My Lords, before speaking to the amendment, I remind the House that, first, I am a member of a local authority and, secondly, I am a magistrate who deals with road traffic offences.
I have been briefed by Westminster City Council on this amendment and it is also supported by Transport for London. It brings us back to a rather unusual mode of travel, of which there have been a couple in this Bill—that of pedicabs. I am sure that many noble Lords have seen them—they are cycle rickshaws. As a mode of transport, they are becoming increasingly popular, particularly with tourists, and I am told that around 200 now operate in the West End each day. Although they provide a useful and exciting service for tourists, they are probably causing an increasing number of problems.
As more and more pedicabs appear on the street, they tend to congregate at particular locations, such as Covent Garden tube station and outside theatres, and they are beginning to cause problems of obstruction. Apart from that, the specific problems that they cause arise from the fact that they park on footways and partly on the carriageway, thus obstructing both pedestrians and general traffic; they park on pedestrianised areas, causing obstructions in areas around theatres, including dangerous obstructions around fire escapes; and buses have been forced out of bus lanes into general traffic, which is clearly a safety hazard—though the briefing does not say to whom. There have been examples of pedicabs blocking the routes of ambulances.
Despite that, there are currently no means by which a local authority or other highway and traffic authority, including Transport for London, can control pedicabs. They are not registered, and not licensed with anyone in London. There is no legal means by which the city council can register or licence them itself. Currently, they are effectively treated as pedal cycles, which means that they do not have an easily identifiable registration number which could be used to issue a penalty charge notice. In short, the problems which the city council faces, and other councils are likely to face in the future, are almost incapable of being dealt with.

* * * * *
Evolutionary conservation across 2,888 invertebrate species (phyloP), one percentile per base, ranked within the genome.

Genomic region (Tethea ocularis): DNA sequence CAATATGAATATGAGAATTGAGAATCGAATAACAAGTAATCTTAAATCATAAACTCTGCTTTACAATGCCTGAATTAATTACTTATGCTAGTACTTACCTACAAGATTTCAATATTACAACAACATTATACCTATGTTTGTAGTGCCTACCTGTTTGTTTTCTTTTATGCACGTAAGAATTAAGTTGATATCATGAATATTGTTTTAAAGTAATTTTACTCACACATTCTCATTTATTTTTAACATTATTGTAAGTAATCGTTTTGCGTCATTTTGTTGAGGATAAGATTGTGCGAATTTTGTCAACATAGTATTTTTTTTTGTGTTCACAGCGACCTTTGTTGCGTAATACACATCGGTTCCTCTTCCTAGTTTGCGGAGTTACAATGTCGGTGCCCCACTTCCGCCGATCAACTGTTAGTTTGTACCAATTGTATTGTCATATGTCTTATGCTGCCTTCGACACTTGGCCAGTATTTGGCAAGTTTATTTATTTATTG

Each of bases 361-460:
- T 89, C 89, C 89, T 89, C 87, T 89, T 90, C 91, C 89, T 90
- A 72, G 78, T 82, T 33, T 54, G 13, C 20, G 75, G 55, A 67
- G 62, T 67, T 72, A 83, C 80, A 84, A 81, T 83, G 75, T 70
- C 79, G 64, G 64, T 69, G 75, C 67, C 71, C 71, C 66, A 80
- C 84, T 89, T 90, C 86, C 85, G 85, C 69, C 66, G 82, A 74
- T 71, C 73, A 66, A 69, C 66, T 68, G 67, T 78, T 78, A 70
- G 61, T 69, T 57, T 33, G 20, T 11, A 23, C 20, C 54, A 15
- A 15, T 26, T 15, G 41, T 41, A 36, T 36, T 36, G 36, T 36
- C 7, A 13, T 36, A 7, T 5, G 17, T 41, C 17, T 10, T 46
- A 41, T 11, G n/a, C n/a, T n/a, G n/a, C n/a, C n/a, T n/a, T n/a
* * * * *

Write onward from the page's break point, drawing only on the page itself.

The London Local Authorities and Transport for London Bill included proposals for bringing pedicabs under existing traffic legislation until the proposals were rejected by the Opposed Private Bill Committee. The proposals under that Bill would have meant that pedicab operators needed to have every pedicab registered with Transport for London, in much the same way as other vehicles are licensed with the Driver and Vehicle Licensing Agency. They would also have to carry registration plates. Those, in turn, would have allowed enforcement action to be taken against them when they were contravening parking or other moving traffic regulations.
The proposed content of the Bill covered only registration, not licensing—as indeed does this amendment. It would not, therefore, have introduced any controls on the operators or drivers, the state of the vehicles themselves, or have required insurance to be carried. It is hoped that full licensing will eventually be achieved or required if they continue to be the attraction they are currently.
Westminster City Council's evidence shows that there are very good reasons why the issue of registration needs to be dealt with as swiftly as possible. This should not have to wait for the implementation of a future licensing regime. It is not easy to understand why the Opposed Bill Committee was not convinced of the need for registration, but it was not. The problems would appear to have been opposition from the petitioners and the Government, all of whom argued for regulation by another route, and the prospect of regulation by such a route being on the horizon. But it is not clear what that regulation route is, and any future Transport for London Bill could not introduce the powers to issue penalty charge notices for traffic conventions because a Transport for London Bill cannot address issues that are of concern to both Transport for London and to the London local authorities.
Furthermore, if legislation is required for licensing, this cannot be achieved through a London Local Authorities and Transport for London Bill, because licensing is only a concern for Transport for London. So whatever way you look at it, it does not look as though it is going to be possible. That is why registration is needed so desperately. London local authorities and Transport for London cannot issue penalty charge notices for parking and moving traffic offences to pedicabs without it.
Pedicabs pose potentially serious road safety problems in and around the West End. I also remind noble Lords that people are carried in these pedicabs. They therefore need to be safe before people clamber into them. They are also, I understand, becoming increasing costly, although of course registration would not deal with that. I beg to move.